Art lovers rejoice. Mona is a self guided museum with progressive art as a standout. Thanks to their 'O' which is an ipod with the program inside, you're able to read up on creations. 

Me? I can deal with abstract hence all the maths by anything that requires interpretation boggles me. Some of them where quite interesting to look at but. Close by is also a nice restaurant- The Source but we didn't get to stop by.

Machine Laundry Cafe (eat)

Half machine laundry, half cafe, all hip, there's nothing quite like Machine Laundry Cafe out there. They pull out an eclectic range of food. You might have generous portion of 'fatboy' roti rolled with chicken and bacon for breakfast one day or something from the other side of the world the next. 

Machine Laundry Cafe on Urbanspoon

Daci & Daci Bakers (eat)

Out of all the things I've eaten in Tasmania, this place undoubtedly do the best food. That's a big statement but I stand by it. They've got the patisserie look down pat with a large selection of baked goods on offer. A glass screen is all that separates customers from an amazing assortment of tantalizing sweets and savouries.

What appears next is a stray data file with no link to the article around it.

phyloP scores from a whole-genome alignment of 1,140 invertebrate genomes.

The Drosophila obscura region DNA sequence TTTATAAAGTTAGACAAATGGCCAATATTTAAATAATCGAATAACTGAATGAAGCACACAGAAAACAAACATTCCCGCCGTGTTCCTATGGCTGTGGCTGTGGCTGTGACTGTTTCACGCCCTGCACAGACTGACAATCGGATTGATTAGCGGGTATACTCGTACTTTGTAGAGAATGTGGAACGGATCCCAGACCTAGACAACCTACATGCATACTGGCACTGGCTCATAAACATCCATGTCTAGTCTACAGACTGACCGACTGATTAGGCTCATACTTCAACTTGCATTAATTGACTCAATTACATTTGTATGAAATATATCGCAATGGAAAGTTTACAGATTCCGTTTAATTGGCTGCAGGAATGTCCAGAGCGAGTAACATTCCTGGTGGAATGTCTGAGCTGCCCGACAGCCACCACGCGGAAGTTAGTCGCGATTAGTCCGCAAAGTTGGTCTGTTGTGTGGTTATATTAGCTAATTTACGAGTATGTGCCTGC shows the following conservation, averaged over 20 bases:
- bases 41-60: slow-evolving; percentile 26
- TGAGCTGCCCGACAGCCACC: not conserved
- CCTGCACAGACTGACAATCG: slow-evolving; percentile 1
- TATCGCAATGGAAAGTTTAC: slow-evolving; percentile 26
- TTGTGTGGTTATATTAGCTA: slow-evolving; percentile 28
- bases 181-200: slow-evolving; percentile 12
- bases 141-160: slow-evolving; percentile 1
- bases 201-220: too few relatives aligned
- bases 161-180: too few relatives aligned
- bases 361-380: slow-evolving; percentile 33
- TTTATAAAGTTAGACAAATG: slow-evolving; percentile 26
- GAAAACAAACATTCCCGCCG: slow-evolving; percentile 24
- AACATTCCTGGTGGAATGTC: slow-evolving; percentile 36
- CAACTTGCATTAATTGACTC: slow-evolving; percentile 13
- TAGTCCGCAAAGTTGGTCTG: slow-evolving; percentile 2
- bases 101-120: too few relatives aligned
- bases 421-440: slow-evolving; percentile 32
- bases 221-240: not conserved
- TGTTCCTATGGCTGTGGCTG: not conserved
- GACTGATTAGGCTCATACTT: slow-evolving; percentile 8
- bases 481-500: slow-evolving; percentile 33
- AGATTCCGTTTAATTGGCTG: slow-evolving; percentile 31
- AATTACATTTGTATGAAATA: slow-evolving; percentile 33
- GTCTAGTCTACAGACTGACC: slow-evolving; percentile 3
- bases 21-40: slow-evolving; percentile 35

Their pisaladiere is a transcendental experience. Eye-rollingly flakey, buttery sweet slow caramelised onions and salty hits of anchovy and olive, it's just sublime.

Raspberry mini tart is almost as good. Crumbly base and sweet chantilly filling is cut through with a pair of very ripe tart raspberries. Delicious.

Daci & Daci Bakers on Urbanspoon

Salamanca Markets (shopping/eat)

If you're here for shopping, move along. Hobart can't hold a candle to the other shopping centres around Australia. The Salamanca Markets held every Saturday on the other hand is probably the best market I've ever been to.

It's a produce central, ranging from chocolate, to honey and jams, flowers, fruit, ice creams, Mexican, Pizzas, pies (scallop naturally) and coffees.

Deviate off the main street and you'll find yourself at one of the coolest alleys leading to an assortment of cafes.

There's also miscellaneous things with all manner of bibs and bobs. There was even a automobile exhibition happening.

Expect talented street performances from buskers on any day. 

We score ourselves these box of cherries for 6 dollars. We haven't had proper proper fruit for half a week and they were all fresh, juicy and ripe.

There's a pizza pop-up close to the end of the street which make and bake all their pizzas fresh in their wood fire oven.

There's a lot of love that goes into our four cheese one. The crust is crispy and the top is cheesy. Beer in the other hand and you've got a party started. 

Cat & Fiddle Arcade (shopping)